Stancil also notes that $2,500 neighborhood matching grants are available. "We work with neighborhoods all the time on all kinds of projects," she says. "If a neighborhood calls NIS and asks for assistance on a cleanup job, we will send community engagement coordinators out to pick up the junk and debris from these properties. But we want buy-in from the community; otherwise, there's no incentive to keep things clean after we leave."
Absentee landlords are also an obstacle to cleaning up the area around NCCU. Versailles Realty Partners owns seven houses within a block of Farrison-Newton. A man named William Graham owned this company until his death in 2013. As the INDY reported last year, it's unclear who is currently running Versailles Realty Partners, due to a dispute over Graham's estate. His son David Graham, who lives in Maryland, is listed as the company administrator. His other son, Lynn, serves as the property manager, according to the company's tenants in the Cleveland-Holloway neighborhood, several of whom have lodged complaints about bedbugs, roaches, exposed wires, and other unresolved housing-code violations.
Neither Graham returned calls from the INDY for this story. According to NIS, though, six of Versailles Realty Partners' NCCU-adjacent properties are considered open cases.
"You've got a lot of property owners over there who have no real desire or incentive to improve their property," says city council member Eddie Davis. "Some of them, based on conversations I've had, assume the university will eventually want to expand and buy their property, at which point they'll be able to sell it at a higher value than it's worth. I don't know that that will ever happen, but I think that is a factor here as well."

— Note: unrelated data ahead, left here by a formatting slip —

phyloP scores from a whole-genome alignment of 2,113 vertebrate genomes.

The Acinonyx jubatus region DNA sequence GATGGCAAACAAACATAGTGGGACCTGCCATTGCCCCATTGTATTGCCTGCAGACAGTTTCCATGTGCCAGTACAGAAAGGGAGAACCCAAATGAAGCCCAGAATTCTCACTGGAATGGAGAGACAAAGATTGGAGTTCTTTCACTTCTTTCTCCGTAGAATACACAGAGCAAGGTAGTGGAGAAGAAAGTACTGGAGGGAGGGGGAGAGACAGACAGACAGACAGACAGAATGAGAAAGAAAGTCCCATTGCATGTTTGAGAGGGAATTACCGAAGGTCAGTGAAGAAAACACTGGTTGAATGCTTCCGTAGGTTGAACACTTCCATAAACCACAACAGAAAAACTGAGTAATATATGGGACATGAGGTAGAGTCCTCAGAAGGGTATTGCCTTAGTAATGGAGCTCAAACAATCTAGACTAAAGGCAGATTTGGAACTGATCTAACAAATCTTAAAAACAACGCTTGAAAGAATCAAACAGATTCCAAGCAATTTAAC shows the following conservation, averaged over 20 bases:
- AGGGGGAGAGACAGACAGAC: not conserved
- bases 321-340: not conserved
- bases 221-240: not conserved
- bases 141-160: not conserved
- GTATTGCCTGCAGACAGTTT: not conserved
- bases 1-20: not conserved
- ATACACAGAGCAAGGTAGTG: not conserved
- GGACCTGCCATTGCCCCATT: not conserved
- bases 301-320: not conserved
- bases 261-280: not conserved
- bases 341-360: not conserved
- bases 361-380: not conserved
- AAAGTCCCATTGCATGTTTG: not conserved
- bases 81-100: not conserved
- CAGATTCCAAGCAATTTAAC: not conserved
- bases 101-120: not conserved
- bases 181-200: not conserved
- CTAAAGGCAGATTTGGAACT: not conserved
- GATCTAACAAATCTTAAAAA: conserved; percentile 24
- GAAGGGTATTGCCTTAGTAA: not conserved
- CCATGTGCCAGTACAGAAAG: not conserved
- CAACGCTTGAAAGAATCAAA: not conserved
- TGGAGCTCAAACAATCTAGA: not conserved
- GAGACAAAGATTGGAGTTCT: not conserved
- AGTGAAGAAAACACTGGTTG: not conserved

The Durham City Council recently approved an ordinance change aimed at expediting the city's response time for housing-code violations. Stancil says it effectively allows code-enforcement teams to clean up problem properties in as little as two weeks, as opposed to the onerous four-month slog of legal notices and advertisements that were previously required.
NCCU owns three vacant lots on the troubled 600 block of Dupree, according to county records. Ayana D. Hernandez, NCCU's associate vice chancellor for university relations, says the school has "no specific plans" for those properties. She says NCCU is interested in purchasing a particularly blighted property next door to one of the university's lots, at 618 Dupree. The owner there faces charges from Durham's Community Life Court, which handles code enforcement cases, according to NIS records. "The North Carolina Office of State Property is pursuing such a transaction on behalf of the university," Hernandez writes in an email.
But NCCU doesn't appear to have sufficient funding to clean up the area surrounding its campus.
"While there are no funds specifically allocated to beautifying the area outside the university," Hernandez writes, "NCCU is an active community partner with the City of Durham, and the university maintains and beautifies its property within the campus boundaries." Hernandez also notes that NCCU Chancellor Debra Saunders-White has attended city council meetings to advocate on behalf of developments along the Fayetteville Street corridor.
Davis says that now, with an academic year soon to begin, it's time for a serious community conversation about cleaning up the area.
"It should start with the university, but include community groups, neighborhood groups, the PAC over there," Davis says. "It's a problem that has gone on too long. It needs to be reckoned with."
This article appeared in print with the headline "Trashed"